Moving code into applications (was Re: Information on implementing L4)

Paul Boddie paul at boddie.org.uk
Mon Sep 17 15:54:55 CEST 2018


On Friday 14. September 2018 19.04.10 Andrew Warkentin wrote:
> On 9/14/18, Paul Boddie <paul at boddie.org.uk> wrote:
> >
> > It is interesting to consider Nemesis, which evolved into Xen, in this
> > regard:
> > 
> > https://en.wikipedia.org/wiki/Nemesis_(operating_system)
> > 
> > One of the goals was to support POSIX applications, and it was apparently
> > a usable system in its day, maybe still is.
> 
> I knew Nemesis and Xen were from the same group at Cambridge but I
> didn't know that there was much of a connection other than both being
> somewhat exokernel-ish.

Digging slightly deeper, my recollections may have been wrong: there may not 
be a strong technological connection between the two. But reading a little 
about Nemesis reminds me of certain things about L4Re:

"The guiding principle in the design of Nemesis was to structure the operating 
system in such a way that the majority of code could execute in the 
application process itself."

>From what I've seen in L4Re in various places, there is a certain amount of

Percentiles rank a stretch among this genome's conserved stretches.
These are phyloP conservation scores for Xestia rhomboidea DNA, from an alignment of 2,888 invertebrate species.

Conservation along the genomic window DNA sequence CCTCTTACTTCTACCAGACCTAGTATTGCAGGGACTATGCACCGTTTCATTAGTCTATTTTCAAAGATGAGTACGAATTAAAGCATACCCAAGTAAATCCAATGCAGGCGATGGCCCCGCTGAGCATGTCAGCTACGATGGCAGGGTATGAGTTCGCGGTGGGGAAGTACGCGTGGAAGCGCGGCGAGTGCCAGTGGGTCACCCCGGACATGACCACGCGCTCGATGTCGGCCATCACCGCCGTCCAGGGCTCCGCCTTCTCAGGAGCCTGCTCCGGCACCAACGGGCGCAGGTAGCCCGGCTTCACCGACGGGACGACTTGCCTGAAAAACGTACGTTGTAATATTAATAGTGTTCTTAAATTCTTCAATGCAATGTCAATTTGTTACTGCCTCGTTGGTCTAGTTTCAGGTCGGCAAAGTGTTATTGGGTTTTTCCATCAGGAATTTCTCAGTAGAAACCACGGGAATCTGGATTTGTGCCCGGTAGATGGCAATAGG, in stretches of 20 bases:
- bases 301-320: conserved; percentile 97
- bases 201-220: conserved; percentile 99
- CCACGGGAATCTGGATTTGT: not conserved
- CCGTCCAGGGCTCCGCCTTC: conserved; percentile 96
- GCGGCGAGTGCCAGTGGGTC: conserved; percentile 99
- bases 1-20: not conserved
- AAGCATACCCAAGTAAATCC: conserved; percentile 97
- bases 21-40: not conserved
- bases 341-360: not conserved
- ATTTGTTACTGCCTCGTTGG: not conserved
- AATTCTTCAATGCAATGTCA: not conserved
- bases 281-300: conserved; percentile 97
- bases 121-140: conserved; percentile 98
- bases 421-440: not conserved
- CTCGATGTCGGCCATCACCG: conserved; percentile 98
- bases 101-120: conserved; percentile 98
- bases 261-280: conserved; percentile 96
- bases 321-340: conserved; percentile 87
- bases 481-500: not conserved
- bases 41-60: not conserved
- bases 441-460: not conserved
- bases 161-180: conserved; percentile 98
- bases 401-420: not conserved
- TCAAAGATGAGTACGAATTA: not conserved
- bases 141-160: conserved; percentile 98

device driver code registering itself for incorporation by application 
programs. I feel that this is a bit awkward - code getting run at program 
start-up to register itself in fixed-length arrays enumerating the available 
drivers (many of which may be irrelevant to a given platform) - and it surely 
blends different responsibilities into the same process, potentially leaving 
applications with access to I/O memory regions.

What my own rather elementary work does is to separate drivers out into 
separate servers. Since many of them do not need to actively communicate with 
other components - they either initialise peripherals and do practically 
nothing or they share designated memory with other tasks - the only cost of 
employing multiple servers is the accumulation of duplicate or superfluous 
code contributed by each one of them in their standalone form, which is why I 
have been trying to use shared libraries as much as possible.

The virtual filesystem libraries also seem to promote a "client-side" approach 
to providing such functionality. Looking at different filesystem architectures 
is another of my current activities.

Paul



More information about the l4-hackers mailing list